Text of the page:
Malone wins first US gymnastics title, with Tokyo in sight

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Brody Malone competes in the vault during the U.S. Gymnastics Championships, Saturday, June 5, 2021, in Fort Worth, Texas. (AP Photo/Tony Gutierrez)

FORT WORTH, Texas – Brody Malone deleted Instagram from his phone after racing to the lead at the U.S. Gymnastics Championships, an attempt to cut out distractions as he eyed his first national title.

Consider it good practice. If the 21-year-old keeps performing like this, the distractions around him are only going to increase heading to Tokyo.

Confident from start to finish, Malone overcame a nervous mistake on parallel bars to post a two-day total of 170.700 and stamp himself as the new standard-bearer for the men's program with the Summer Games just seven weeks away.

The victory ended six-time national champion and two-time Olympian Sam Mikulak's long reign. While Mikulak rebounded from seventh to third, the 29-year-old believes he saw a changing of the guard.

“That kid is the future,” Mikulak said. "I’m just this old guy trying to keep up with him now.”

Malone said he wasn't nervous during the opening round on Thursday, saying he felt far more pressure while competing for Stanford in the NCAA Championships in April. Staked to a sizable lead after a polished performance, the nerves returned. He appeared ready to have his advantage slip away after ending up on the mat in the middle of his parallel bars set, his first event during finals.

No matter. He responded by drilling his high bars set, where his 15.050 score was the best of the meet and the second highest on any event.

“(The fall) was the kick in the butt I needed,” Malone said.

Yul Moldauer overcame another miscue on pommel horse to finish second. Moldauer won a national title in 2017 while Mikulak was recovering from injury. He called Malone's victory evidence that the next wave is coming for a program that's spent most of the last decade being led by Mikulak.

“Brody winning, that’s awesome,” Moldauer said. "That shows that there are younger guys in this country that are able to be the top dog right now and when that happens it drives everyone to get better and better.”

Mikulak spent Friday in a long discussion with his sports psychologist after an uncharacteristically off night on Thursday that left him far behind Malone. Competing for the first time in nearly 15 months, Mikulak surprisingly ran out of gas during his final two events. An extended chat with his sports psychologist helped him hit reset.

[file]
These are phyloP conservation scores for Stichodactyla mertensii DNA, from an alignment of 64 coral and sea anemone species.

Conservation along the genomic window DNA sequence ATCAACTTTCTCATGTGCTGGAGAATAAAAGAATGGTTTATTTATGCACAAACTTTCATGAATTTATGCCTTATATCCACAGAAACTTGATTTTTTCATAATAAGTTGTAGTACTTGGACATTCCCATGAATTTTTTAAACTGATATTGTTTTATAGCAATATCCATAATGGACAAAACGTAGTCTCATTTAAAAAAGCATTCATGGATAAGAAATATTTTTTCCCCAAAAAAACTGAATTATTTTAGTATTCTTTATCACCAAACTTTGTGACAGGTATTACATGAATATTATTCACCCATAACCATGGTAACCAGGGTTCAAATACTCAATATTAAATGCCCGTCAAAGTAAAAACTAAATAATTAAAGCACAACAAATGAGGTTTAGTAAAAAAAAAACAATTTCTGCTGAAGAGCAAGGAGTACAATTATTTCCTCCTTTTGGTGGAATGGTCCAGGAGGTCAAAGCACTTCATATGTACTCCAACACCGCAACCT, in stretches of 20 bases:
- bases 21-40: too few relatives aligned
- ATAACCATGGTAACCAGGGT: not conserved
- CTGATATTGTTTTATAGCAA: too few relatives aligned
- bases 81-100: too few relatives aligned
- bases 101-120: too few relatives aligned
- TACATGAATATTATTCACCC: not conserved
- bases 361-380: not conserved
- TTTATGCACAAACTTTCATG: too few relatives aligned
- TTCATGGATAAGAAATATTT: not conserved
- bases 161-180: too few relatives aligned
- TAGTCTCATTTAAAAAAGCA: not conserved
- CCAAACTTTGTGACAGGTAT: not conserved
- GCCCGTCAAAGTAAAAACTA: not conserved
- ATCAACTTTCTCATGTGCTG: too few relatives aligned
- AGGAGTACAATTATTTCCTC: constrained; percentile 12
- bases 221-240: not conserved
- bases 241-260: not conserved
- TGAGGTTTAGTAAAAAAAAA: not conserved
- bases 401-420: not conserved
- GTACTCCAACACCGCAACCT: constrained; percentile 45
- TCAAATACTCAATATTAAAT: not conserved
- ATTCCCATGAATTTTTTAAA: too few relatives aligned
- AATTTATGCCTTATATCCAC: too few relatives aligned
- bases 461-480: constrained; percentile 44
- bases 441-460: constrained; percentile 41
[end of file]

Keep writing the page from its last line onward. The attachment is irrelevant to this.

He came out flying, drilling his floor exercise to start the finals. Minutes later, he came off the pommel horse in the middle of his routine. It would be his only major misstep, a positive development for the lone constant in the U.S. men’s program since he made his first Olympic team in 2012. Mikulak saved his best moment for last, sticking the dismount on his high bar routine before roaring while pumping his fists.

“How do you have fun? I was trying to ask that question,” Mikulak said. “When does this get fun? Well, you have to put on a performance.”

Something Mikulak has done with stunning regularity for the last nine years. His time, however, is coming to an end. He is engaged and ready to get on with the next chapter of his life. The decision to not push toward 2024 has freed him in a way. The rust now hopefully gone, Mikulak is eager to attack the final months of his long career.

The Olympic selection committee is relying strictly on the performance at the trials to determine the five-man team. Malone has spent the last five months making a pretty compelling argument. He helped the Cardinal capture the NCAA team title in April and added an all-around title to bookend the one he earned as a freshman in 2019.

“He’s really great to have in the gym every day,” Stanford teammate Brandon Briones, who finished fourth, said of Malone. “We train with him constantly. He’s always the first one in the gym, last one out.”

Shane Wiskus, who moved from the University of Minnesota to the U.S. Olympic and Paralympic Training Center in Colorado last fall, was poised to push for one of the top four spots before a nightmarish turn on high bar in his last event. Wiskus saw his hands slip off three times to drop all the way to ninth. Wiskus wore an ice bandage on his right hand during a portion of the awards ceremony.

Allan Bower, who put off going to medical school for a year after the Olympics were pushed back to 2021 due to the COVID-19 pandemic, came in fifth.

The Americans earned “plus one” spot at the Olympics thanks to Paul Juda's second-place all-around finish at the Pan American Championships on Friday. USA Gymnastics high-performance director Brett McClure said the team will likely use that spot on a specialist rather than an all-arounder.

The selection committee will have its hands full. While Malone won the national title by nearly three points, the gap between second and sixth was just 2.450 points.


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